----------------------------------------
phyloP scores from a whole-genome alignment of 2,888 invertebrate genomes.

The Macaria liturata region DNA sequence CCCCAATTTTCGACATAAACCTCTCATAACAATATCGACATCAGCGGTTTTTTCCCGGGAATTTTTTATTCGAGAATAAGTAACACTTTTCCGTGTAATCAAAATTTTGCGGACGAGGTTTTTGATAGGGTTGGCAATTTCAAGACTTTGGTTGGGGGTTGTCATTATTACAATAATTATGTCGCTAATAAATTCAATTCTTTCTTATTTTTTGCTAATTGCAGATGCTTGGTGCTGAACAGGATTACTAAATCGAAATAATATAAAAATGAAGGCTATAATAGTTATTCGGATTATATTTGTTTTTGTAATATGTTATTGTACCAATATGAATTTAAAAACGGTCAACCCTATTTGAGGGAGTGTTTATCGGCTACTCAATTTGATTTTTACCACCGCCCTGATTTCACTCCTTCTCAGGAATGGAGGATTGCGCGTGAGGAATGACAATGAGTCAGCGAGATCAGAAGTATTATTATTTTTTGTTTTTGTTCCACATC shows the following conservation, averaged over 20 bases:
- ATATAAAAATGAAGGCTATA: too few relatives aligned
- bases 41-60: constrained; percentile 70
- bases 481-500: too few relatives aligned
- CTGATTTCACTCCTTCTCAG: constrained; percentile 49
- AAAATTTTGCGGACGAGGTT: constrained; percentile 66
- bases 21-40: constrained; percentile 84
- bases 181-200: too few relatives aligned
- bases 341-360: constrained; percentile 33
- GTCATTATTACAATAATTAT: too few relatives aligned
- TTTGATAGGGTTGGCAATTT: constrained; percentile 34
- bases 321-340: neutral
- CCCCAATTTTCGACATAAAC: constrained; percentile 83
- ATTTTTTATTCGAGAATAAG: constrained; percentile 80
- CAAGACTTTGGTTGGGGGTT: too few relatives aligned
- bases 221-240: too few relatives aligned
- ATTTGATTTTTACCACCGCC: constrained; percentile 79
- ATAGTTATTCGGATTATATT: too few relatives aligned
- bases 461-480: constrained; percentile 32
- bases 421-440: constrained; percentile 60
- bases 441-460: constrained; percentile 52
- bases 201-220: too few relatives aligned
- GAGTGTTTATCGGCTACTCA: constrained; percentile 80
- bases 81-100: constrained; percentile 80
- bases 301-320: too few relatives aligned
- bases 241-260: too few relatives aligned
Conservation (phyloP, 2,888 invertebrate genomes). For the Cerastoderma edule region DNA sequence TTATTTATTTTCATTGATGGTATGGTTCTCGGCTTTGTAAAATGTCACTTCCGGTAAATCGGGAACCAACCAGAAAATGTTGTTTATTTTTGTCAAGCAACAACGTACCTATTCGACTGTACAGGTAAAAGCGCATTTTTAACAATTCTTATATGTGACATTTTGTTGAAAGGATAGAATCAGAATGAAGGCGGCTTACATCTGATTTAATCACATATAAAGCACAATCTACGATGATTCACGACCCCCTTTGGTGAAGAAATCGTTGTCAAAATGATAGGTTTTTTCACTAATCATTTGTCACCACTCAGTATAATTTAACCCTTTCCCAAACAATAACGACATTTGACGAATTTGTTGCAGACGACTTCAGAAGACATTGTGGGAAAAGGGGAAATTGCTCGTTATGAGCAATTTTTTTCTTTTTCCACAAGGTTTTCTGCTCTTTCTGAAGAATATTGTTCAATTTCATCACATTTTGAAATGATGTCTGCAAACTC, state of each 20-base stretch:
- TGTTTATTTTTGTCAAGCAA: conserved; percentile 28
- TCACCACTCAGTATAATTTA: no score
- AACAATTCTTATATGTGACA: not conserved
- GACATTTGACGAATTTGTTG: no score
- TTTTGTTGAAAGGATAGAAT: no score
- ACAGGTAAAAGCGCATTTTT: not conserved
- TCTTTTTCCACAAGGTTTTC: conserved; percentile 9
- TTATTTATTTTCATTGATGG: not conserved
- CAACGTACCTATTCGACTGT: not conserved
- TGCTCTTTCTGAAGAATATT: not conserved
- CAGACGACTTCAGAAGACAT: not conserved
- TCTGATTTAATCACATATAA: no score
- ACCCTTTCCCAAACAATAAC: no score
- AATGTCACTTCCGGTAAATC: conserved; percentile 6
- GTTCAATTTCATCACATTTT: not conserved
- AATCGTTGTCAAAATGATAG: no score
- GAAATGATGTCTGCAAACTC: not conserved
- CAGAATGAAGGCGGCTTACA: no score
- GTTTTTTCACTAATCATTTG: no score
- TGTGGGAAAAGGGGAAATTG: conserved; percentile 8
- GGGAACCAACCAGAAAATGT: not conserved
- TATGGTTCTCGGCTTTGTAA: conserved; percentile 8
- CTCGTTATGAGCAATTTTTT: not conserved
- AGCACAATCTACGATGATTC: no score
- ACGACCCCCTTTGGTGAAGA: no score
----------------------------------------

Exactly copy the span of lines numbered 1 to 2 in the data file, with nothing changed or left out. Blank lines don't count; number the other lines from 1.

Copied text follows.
phyloP scores from a whole-genome alignment of 2,888 invertebrate genomes.

The Macaria liturata region DNA sequence CCCCAATTTTCGACATAAACCTCTCATAACAATATCGACATCAGCGGTTTTTTCCCGGGAATTTTTTATTCGAGAATAAGTAACACTTTTCCGTGTAATCAAAATTTTGCGGACGAGGTTTTTGATAGGGTTGGCAATTTCAAGACTTTGGTTGGGGGTTGTCATTATTACAATAATTATGTCGCTAATAAATTCAATTCTTTCTTATTTTTTGCTAATTGCAGATGCTTGGTGCTGAACAGGATTACTAAATCGAAATAATATAAAAATGAAGGCTATAATAGTTATTCGGATTATATTTGTTTTTGTAATATGTTATTGTACCAATATGAATTTAAAAACGGTCAACCCTATTTGAGGGAGTGTTTATCGGCTACTCAATTTGATTTTTACCACCGCCCTGATTTCACTCCTTCTCAGGAATGGAGGATTGCGCGTGAGGAATGACAATGAGTCAGCGAGATCAGAAGTATTATTATTTTTTGTTTTTGTTCCACATC shows the following conservation, averaged over 20 bases: